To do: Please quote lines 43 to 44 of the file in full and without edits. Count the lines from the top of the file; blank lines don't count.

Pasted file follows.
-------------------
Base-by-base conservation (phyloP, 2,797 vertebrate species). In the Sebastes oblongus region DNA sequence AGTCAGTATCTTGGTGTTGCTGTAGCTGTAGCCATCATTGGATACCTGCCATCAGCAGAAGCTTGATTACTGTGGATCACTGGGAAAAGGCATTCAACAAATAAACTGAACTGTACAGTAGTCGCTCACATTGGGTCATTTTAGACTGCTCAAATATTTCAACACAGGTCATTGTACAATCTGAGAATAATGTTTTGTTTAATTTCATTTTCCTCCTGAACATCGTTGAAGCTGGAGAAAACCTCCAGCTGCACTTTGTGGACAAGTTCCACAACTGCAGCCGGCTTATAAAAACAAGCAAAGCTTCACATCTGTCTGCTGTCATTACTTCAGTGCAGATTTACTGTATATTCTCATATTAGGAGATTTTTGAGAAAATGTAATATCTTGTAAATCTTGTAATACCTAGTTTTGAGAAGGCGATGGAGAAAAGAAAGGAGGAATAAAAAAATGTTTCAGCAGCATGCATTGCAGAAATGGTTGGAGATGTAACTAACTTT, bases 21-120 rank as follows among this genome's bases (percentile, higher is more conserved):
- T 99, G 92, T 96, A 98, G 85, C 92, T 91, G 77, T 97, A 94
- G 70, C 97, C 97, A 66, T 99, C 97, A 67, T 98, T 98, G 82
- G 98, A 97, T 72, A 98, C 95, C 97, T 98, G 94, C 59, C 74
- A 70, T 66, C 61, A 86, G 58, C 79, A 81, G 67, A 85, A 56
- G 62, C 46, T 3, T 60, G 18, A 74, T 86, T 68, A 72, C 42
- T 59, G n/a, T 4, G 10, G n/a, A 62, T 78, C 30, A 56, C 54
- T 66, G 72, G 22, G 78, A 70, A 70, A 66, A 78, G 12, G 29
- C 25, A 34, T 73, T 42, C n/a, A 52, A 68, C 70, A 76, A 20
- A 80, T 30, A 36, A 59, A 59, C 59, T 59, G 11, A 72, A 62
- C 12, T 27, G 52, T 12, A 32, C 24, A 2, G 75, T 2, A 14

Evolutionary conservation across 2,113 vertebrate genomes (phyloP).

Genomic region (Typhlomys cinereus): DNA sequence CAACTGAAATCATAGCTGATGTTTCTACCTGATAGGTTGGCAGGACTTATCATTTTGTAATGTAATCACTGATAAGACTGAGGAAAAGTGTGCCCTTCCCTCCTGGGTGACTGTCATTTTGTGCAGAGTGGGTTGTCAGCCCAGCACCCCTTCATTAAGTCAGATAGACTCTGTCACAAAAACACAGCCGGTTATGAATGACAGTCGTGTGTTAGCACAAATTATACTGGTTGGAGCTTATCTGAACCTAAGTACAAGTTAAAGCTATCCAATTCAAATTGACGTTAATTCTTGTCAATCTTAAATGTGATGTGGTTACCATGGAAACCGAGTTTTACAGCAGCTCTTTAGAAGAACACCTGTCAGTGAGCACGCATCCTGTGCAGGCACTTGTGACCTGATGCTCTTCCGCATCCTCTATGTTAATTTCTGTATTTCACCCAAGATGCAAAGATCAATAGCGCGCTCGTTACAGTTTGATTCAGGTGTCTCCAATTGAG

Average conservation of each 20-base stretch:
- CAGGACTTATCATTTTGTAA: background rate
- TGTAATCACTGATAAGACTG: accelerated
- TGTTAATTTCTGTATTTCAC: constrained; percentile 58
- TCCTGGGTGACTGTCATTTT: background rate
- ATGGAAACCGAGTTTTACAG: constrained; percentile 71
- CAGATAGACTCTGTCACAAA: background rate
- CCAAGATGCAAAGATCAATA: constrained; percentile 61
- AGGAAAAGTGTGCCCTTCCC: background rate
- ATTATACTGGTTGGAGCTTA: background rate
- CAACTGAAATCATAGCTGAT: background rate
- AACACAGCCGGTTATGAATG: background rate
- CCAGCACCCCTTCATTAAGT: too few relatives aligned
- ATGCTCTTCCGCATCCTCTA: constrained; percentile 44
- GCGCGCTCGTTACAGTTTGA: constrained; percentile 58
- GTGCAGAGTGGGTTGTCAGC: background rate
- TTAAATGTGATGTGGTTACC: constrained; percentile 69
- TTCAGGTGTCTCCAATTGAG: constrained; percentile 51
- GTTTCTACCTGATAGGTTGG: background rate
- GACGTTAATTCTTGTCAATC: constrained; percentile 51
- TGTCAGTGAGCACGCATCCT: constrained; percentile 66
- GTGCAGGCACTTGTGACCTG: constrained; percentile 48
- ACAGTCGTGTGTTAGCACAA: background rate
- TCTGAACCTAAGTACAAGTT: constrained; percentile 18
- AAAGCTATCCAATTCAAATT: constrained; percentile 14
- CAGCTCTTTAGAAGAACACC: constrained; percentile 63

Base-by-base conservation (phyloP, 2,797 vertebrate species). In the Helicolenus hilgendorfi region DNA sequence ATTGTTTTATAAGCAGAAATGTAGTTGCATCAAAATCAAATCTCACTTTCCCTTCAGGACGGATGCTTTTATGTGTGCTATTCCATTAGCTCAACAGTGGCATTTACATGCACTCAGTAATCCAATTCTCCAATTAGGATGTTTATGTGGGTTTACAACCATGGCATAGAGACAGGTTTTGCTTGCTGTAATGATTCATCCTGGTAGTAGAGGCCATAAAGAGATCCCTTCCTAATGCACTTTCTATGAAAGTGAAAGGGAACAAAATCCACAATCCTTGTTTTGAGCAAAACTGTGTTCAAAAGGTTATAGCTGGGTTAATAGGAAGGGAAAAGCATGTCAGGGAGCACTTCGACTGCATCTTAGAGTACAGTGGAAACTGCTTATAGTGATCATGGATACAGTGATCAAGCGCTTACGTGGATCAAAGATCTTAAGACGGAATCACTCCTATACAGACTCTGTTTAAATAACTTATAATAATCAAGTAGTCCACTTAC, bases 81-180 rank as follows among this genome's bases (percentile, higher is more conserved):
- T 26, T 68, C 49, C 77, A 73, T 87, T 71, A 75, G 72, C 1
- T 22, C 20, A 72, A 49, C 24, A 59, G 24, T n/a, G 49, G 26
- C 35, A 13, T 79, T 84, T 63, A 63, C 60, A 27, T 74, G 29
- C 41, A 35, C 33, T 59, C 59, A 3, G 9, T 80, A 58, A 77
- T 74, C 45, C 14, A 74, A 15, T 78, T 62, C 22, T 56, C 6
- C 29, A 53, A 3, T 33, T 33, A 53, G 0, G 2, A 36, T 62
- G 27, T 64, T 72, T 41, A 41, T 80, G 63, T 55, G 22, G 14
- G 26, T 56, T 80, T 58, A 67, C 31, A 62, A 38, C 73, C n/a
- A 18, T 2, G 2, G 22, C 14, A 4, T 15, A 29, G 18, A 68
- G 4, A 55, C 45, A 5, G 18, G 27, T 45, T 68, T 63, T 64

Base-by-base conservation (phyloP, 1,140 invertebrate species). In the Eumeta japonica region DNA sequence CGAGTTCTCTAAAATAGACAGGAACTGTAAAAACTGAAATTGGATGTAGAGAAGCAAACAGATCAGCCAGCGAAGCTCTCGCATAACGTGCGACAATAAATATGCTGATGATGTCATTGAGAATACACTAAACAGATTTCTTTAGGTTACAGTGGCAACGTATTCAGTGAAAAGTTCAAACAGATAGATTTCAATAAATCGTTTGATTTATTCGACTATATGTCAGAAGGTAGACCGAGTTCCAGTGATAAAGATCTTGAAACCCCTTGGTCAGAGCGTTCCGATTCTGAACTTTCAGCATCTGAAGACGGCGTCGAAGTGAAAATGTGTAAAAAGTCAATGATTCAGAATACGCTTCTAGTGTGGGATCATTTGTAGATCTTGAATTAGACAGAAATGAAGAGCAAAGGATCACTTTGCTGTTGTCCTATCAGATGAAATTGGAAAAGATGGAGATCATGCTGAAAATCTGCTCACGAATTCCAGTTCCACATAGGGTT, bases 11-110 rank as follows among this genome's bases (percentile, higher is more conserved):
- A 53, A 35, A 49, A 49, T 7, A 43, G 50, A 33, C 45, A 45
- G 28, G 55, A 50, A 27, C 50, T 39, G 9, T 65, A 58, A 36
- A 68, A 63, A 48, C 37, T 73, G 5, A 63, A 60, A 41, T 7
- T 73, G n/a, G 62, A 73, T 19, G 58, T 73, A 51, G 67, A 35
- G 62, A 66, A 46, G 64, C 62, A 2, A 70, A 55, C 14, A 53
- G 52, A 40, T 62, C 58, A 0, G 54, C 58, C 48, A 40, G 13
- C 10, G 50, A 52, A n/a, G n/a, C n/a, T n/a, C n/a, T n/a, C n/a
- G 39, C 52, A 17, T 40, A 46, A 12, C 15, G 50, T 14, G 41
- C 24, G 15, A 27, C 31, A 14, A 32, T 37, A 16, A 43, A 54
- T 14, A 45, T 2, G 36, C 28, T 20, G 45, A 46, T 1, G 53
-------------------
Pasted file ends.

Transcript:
- C 35, A 13, T 79, T 84, T 63, A 63, C 60, A 27, T 74, G 29
- C 41, A 35, C 33, T 59, C 59, A 3, G 9, T 80, A 58, A 77